alarm-ringing ambulance angle2 archive arrow-down arrow-left arrow-right arrow-up at-sign baby baby2 bag binoculars book-open book2 bookmark2 bubble calendar-check calendar-empty camera2 cart chart-growth check chevron-down chevron-left chevron-right chevron-up circle-minus circle city clapboard-play clipboard-empty clipboard-text clock clock2 cloud-download cloud-windy cloud clubs cog cross crown cube youtube diamond4 diamonds drop-crossed drop2 earth ellipsis envelope-open envelope exclamation eye-dropper eye facebook file-empty fire flag2 flare foursquare gift glasses google graph hammer-wrench heart-pulse heart home instagram joystick lamp layers lifebuoy link linkedin list lock magic-wand map-marker map medal-empty menu microscope minus moon mustache-glasses paper-plane paperclip papers pen pencil pie-chart pinterest plus-circle plus power printer pushpin question rain reading receipt recycle reminder sad shield-check smartphone smile soccer spades speed-medium spotlights star-empty star-half star store sun-glasses sun tag telephone thumbs-down thumbs-up tree tumblr twitter tiktok wechat user users wheelchair write yelp youtube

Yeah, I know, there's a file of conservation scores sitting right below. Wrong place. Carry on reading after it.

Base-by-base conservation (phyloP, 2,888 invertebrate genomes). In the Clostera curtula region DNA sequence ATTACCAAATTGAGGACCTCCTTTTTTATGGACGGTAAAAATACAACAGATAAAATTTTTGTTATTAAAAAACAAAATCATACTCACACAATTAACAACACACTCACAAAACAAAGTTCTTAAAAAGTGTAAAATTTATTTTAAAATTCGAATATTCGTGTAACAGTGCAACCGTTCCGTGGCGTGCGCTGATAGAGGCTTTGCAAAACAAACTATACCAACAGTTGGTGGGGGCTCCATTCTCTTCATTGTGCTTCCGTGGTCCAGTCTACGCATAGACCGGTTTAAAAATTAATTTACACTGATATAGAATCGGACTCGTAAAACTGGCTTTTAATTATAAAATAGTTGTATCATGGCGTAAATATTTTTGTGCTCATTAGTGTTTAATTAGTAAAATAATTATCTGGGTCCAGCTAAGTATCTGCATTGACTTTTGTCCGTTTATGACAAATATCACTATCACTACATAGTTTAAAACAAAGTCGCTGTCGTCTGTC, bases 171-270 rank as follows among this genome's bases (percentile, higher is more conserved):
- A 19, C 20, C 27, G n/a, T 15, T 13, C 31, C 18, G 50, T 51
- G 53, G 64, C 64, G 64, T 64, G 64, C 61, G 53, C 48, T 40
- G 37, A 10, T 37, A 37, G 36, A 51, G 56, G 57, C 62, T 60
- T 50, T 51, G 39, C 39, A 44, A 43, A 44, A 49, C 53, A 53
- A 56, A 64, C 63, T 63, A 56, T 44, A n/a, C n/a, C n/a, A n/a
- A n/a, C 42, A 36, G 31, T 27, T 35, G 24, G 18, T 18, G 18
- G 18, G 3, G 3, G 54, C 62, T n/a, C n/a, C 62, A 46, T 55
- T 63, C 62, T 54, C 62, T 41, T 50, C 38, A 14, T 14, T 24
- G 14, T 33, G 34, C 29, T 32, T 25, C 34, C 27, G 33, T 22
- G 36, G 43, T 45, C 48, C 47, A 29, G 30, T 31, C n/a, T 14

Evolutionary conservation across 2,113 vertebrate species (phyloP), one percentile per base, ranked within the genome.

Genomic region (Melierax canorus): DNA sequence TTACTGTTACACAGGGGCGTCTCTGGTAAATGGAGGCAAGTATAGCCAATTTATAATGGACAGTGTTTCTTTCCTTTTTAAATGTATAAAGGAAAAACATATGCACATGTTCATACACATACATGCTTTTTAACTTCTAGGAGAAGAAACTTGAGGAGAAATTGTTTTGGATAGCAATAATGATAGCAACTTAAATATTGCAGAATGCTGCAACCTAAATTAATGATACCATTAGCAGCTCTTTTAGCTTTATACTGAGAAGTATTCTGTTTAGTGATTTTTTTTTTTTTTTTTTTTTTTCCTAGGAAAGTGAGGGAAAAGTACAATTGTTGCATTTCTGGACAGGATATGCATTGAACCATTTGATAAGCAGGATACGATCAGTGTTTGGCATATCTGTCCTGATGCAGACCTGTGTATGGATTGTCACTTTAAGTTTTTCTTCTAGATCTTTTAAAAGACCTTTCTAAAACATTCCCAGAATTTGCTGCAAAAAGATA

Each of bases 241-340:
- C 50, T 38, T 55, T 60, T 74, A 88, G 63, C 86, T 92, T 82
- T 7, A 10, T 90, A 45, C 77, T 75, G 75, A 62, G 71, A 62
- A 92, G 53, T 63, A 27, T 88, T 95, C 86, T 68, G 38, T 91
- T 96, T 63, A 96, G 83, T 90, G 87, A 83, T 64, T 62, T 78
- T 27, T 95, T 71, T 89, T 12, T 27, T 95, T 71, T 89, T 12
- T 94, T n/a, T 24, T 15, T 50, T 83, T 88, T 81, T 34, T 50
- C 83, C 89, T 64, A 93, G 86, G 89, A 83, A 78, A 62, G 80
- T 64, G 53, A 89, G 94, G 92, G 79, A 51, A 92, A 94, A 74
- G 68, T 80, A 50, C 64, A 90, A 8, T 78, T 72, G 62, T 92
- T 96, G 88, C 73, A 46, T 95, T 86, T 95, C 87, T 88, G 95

The Need for Densitometer Testing

To determine if a patient is at risk for Age Related Macular Degeneration (AMD) and for patients with known risk factors for AMD, it is critical to know how much protective pigment they have in their macula.  The Macular Densitometer is an instrument that measures the macular pigment, a yellowish substance in the back of the eye that helps protect the eye from the destructive effects of damaging blue light, and gives a clear understanding of the patient’s risk factor for developing macular degeneration.

Lower levels of macular pigment have been demonstrated in patients with macular degeneration. Studies on primary relatives of macular degeneration patients suggest that these individuals have an increased risk of having lower levels of macular pigment and as a result a higher risk for developing AMD.

Why is measuring macular pigment important?

Generally, patients with low macular pigment need to be on a carotenoid-building supplement called MacuHealth to restore macular pigment to healthy protective levels which mitigate risk for AMD. (Those already diagnosed with AMD can benefit from the slowing or stopping of the progression of AMD if they increase their macular pigment.)  To determine at what point supplementation is needed, a simple and reliable test using the Macular Densitometer gives an immediate Macular Pigment Optical Density (MPOD) score to not only indicate whether the patient has low macular pigment, but when to start supplementing with lutein, zeaxanthin and meso-zeaxanthin….MacuHealth.  If you are at risk for AMD, follow ups with your doctor at regular 6-12 month intervals, will demonstrate that the treatment plan is working by an increase in the patients MPOD score (provided the patient has been compliant).  Patients appreciate the added reassurance they get from taking a proactive part in their eye care.

Macular Degeneration Resources: